# Electricity: Electric Current and New Resistance

**Topics:**Electric current, Number, Electrical resistance

**Pages:**3 (789 words)

**Published:**July 2, 2013

1.

Topic Direction of flow of current.

Common slips made Confusion between direction of flow of current and direction of movement of electrons Confusion in use of symbols- Is ampere written as A or amp. V=W/Q is often remembered wrongly. In questions where you have to check the resistance from the graph see what is plotted along the x and y axis. Reason why alloys are used to make elements of electric irons and heaters is not because they are insulators.

2.

Units

3. 4.

Formula Graphs

5.

Resistivity

6.

Change in resistance

If a wire is folded(doubled on it) and made half its length, then the resistance does not become half.

7.

Resistors in series

Is the current or the voltage same in resistors in series.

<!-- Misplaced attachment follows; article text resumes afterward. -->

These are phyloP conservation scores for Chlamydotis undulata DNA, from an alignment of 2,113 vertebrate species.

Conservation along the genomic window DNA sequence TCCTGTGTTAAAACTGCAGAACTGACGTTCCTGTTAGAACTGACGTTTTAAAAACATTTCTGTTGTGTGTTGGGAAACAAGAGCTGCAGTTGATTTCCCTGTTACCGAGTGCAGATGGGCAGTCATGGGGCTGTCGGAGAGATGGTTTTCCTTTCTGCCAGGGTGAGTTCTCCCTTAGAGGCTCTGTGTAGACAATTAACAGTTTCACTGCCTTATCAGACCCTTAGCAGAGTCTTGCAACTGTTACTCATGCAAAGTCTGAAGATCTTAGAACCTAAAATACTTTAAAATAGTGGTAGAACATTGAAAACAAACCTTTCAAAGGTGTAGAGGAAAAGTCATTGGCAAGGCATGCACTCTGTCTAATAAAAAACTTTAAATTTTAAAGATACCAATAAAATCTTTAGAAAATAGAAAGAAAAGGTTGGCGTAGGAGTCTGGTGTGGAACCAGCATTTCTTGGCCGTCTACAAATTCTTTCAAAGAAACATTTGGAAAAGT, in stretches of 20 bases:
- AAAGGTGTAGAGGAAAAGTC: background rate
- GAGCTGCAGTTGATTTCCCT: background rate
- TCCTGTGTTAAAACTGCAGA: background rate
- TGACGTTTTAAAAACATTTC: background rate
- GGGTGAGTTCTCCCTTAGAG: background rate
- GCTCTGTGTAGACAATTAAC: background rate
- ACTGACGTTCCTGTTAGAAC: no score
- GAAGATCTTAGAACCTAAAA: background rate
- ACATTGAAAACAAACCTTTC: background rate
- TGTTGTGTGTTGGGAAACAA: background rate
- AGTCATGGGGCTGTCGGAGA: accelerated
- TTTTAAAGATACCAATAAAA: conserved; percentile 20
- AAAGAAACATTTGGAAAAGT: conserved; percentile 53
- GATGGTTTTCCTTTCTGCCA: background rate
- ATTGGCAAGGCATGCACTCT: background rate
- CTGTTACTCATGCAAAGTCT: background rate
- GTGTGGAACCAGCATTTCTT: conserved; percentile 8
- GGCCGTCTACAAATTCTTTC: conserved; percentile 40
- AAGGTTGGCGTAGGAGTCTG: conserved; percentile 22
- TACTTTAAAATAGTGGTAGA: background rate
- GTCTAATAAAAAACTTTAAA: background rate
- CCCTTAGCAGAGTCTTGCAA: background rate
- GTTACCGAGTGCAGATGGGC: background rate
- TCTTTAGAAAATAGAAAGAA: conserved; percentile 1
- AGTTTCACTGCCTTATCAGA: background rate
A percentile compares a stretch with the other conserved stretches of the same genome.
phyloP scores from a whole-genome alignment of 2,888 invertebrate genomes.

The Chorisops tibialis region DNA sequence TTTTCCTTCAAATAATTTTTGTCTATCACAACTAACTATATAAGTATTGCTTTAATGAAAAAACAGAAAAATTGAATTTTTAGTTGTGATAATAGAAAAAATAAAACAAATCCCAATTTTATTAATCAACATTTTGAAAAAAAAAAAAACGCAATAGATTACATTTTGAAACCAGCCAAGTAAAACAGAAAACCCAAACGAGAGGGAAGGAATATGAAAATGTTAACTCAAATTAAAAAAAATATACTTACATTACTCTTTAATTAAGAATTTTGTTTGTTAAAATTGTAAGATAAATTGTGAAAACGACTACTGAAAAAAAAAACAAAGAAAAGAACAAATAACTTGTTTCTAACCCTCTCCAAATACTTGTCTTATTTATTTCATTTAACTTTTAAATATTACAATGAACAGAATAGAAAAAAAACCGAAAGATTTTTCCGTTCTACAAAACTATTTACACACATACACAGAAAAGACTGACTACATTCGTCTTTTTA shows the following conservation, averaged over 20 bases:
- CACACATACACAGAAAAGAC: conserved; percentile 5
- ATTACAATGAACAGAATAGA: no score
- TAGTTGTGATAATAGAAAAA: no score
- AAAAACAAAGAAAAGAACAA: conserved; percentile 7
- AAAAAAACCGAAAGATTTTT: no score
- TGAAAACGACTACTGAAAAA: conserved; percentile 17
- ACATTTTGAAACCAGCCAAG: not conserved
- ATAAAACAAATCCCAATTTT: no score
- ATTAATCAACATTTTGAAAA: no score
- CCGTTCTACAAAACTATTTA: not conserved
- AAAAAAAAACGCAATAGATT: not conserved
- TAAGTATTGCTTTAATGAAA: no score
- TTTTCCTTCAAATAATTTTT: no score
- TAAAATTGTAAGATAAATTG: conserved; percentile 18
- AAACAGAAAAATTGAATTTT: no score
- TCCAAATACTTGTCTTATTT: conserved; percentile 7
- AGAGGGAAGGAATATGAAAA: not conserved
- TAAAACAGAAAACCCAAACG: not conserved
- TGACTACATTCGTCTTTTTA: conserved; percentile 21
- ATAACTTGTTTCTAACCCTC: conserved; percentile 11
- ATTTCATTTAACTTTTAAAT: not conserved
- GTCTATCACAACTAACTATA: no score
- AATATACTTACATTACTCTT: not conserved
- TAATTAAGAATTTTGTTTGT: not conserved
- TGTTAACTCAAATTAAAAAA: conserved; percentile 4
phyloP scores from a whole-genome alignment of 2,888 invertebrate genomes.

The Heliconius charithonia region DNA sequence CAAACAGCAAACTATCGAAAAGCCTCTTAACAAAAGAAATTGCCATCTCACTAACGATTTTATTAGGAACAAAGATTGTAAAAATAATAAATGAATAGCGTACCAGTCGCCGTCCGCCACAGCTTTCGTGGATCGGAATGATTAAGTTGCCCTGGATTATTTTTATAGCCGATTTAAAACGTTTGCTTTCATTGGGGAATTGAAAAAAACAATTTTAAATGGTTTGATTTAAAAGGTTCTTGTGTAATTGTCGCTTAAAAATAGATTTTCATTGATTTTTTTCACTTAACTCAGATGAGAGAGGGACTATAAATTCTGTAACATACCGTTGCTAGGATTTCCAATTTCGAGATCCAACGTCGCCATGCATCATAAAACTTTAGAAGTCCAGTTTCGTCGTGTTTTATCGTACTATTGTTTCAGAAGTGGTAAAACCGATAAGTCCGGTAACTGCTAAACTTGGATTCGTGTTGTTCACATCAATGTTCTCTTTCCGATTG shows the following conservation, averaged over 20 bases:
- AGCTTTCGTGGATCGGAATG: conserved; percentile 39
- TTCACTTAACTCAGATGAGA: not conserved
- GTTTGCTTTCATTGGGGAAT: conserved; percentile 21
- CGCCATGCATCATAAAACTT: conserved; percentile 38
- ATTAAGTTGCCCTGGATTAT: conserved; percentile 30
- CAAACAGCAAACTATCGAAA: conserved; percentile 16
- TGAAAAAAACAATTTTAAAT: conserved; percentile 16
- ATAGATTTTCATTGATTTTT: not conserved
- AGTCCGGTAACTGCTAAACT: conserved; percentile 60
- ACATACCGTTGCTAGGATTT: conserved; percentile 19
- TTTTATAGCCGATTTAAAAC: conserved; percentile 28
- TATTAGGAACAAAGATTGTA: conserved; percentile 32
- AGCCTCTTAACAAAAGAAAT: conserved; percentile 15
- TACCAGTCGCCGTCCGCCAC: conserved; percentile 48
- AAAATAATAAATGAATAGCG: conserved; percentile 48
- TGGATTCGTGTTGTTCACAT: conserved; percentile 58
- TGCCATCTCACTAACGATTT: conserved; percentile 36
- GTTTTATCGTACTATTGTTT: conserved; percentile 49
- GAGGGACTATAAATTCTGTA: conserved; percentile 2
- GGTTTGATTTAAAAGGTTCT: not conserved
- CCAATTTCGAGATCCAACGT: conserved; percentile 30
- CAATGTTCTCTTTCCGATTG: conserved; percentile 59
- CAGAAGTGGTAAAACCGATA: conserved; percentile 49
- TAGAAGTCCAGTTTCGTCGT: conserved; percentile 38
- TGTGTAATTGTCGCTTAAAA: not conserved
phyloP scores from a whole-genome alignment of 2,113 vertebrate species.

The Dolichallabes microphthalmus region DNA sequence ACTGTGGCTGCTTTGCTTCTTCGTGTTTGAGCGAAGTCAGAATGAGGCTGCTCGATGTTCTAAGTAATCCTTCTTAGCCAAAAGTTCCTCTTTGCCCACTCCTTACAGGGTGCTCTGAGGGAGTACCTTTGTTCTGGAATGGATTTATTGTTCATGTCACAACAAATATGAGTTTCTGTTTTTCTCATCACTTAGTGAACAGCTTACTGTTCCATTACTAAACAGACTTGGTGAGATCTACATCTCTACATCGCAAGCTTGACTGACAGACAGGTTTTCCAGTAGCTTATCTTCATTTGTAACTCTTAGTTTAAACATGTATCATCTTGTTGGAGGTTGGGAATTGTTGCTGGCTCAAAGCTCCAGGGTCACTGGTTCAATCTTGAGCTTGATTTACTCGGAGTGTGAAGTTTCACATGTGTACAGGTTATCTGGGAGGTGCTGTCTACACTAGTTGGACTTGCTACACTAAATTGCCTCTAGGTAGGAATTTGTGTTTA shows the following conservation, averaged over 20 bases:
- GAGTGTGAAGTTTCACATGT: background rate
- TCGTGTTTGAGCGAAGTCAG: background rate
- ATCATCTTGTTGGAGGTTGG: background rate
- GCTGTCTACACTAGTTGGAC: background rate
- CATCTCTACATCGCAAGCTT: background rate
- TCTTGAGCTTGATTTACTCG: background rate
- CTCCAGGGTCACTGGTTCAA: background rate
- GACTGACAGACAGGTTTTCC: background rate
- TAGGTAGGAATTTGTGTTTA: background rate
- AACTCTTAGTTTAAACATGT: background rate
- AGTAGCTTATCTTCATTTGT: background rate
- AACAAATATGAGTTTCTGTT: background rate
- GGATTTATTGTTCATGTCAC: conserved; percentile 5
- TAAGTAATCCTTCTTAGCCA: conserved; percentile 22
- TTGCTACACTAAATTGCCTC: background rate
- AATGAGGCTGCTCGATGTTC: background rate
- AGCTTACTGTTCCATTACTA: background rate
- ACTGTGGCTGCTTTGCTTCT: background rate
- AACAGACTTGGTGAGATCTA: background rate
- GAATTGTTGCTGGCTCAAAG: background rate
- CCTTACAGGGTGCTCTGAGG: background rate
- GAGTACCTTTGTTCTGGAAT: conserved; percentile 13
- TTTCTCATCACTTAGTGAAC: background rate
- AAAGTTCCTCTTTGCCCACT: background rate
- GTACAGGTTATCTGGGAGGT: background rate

How to avoid The direction of current is opposite to the direction of movement of electrons. In a circuit current always flows from positive to negative terminal and you need to put arrows in this direction. The symbol for ampere is A and not amp. If you wish you can use “ampere” instead of “A”. Make sure you memorize this formula correctly. If V is plotted along y axis and I is plotted along x axis then the slope of the graph gives R. If V is plotted along x axis with I along the y axis then the slope of the graph gives 1/R. Had the alloys been insulators then current would not flow at all. We want current to flow in these devices as well as heat up the wire, so we cannot use a very good conductor like copper, aluminium etc. and the best choice is to use an alloy that has a high resistivity. Remember that the area of cross-section also becomes double, so the new resistance is ¼ the old resistance. If the length of the wire was made 1/3rd by folding it then the new resistance will be 1/9th the original. If the length of the wire is made 1/4th then the new resistance is 1/16th the original. Can you see the pattern? The current is the same. Current that starts...

Please join StudyMode to read the full document